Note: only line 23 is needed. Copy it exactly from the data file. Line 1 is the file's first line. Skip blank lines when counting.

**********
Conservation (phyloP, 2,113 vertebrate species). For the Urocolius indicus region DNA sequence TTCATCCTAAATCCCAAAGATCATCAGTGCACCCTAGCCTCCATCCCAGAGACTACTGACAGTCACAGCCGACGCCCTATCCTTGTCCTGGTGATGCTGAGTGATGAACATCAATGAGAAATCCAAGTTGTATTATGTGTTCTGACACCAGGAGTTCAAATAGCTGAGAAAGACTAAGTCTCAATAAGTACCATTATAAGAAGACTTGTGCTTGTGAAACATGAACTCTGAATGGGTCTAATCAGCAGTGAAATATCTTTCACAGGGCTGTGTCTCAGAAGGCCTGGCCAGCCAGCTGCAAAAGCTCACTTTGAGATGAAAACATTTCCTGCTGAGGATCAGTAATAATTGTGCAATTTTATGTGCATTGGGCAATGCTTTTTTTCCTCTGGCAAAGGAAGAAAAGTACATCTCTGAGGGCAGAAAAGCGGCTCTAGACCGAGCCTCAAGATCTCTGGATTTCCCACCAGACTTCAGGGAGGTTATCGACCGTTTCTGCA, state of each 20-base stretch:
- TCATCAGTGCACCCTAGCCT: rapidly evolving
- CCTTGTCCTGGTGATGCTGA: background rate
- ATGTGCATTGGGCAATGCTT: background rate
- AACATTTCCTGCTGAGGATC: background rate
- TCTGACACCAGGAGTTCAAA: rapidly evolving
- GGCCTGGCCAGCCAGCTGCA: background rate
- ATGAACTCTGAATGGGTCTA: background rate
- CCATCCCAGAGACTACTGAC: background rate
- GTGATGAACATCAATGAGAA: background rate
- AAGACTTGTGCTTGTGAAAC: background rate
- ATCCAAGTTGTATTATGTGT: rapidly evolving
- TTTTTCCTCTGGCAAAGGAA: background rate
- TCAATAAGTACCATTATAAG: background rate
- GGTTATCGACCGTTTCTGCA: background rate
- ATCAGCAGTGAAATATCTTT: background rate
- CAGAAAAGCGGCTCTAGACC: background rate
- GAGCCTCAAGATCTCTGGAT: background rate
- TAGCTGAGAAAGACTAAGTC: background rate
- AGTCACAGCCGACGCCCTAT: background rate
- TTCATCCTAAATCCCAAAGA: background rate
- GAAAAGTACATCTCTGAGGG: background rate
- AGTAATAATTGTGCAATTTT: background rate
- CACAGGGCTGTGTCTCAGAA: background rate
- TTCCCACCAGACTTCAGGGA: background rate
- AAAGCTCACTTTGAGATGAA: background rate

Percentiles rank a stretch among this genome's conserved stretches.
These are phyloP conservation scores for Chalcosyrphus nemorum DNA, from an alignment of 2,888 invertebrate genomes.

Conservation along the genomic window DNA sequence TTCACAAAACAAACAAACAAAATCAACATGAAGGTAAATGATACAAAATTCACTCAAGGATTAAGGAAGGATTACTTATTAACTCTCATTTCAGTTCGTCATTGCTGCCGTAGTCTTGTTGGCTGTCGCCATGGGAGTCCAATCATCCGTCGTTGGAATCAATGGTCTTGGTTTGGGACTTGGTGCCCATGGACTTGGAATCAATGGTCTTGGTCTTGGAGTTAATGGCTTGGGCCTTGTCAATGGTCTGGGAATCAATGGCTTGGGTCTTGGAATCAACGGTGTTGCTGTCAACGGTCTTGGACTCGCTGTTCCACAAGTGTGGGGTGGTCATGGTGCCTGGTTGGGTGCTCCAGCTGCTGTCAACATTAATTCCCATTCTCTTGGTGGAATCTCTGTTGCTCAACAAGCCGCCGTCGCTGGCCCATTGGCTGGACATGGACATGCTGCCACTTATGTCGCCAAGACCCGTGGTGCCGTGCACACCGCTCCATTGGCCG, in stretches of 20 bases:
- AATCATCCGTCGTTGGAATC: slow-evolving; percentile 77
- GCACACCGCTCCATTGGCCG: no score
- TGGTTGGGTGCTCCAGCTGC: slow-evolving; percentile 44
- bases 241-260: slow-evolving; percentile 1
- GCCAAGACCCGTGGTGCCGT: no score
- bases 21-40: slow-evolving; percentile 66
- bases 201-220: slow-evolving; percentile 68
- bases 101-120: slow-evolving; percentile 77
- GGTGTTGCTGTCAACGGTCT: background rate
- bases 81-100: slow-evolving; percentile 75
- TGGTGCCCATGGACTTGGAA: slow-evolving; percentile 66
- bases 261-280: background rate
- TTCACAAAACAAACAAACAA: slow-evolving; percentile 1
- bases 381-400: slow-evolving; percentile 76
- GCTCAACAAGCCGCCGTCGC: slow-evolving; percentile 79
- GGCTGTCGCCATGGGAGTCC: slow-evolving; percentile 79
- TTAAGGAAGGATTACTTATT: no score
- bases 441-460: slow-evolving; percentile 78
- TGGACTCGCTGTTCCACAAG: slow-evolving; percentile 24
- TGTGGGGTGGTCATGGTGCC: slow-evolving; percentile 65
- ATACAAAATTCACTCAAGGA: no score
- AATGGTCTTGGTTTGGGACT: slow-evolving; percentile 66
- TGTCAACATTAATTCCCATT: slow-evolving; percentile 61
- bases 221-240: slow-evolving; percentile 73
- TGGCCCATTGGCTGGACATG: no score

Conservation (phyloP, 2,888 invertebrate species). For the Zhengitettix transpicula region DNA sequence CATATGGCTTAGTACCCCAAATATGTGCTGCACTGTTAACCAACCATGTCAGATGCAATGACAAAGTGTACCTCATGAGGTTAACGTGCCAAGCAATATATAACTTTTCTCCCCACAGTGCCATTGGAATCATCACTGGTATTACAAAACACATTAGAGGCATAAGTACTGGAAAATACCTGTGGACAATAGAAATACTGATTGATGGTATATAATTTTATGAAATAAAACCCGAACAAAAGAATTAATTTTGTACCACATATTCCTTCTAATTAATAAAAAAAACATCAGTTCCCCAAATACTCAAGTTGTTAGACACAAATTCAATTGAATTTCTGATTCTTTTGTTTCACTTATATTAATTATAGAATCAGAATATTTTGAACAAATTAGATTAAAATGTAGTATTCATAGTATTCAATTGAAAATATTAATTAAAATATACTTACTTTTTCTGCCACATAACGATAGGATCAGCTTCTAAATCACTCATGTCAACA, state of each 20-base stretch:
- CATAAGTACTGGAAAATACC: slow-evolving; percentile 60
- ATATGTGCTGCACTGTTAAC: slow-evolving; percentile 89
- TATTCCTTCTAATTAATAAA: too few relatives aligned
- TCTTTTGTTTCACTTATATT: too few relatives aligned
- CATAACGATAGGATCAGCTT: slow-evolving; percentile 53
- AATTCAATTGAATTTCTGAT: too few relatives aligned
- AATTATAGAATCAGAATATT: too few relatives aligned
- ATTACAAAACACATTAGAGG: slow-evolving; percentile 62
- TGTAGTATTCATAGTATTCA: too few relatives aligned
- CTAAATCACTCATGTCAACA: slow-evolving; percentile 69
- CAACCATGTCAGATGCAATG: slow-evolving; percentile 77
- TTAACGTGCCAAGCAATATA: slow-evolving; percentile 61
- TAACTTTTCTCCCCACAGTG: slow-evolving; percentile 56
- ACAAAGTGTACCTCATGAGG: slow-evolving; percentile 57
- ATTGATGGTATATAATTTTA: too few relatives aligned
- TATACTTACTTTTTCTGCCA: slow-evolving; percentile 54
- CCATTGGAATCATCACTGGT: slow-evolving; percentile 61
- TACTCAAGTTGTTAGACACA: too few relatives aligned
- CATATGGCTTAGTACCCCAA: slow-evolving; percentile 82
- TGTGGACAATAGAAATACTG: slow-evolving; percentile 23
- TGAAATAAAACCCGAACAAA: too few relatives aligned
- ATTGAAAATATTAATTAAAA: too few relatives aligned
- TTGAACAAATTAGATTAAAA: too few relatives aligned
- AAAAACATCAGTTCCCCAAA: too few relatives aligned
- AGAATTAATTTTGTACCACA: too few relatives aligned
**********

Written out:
- AGTAATAATTGTGCAATTTT: background rate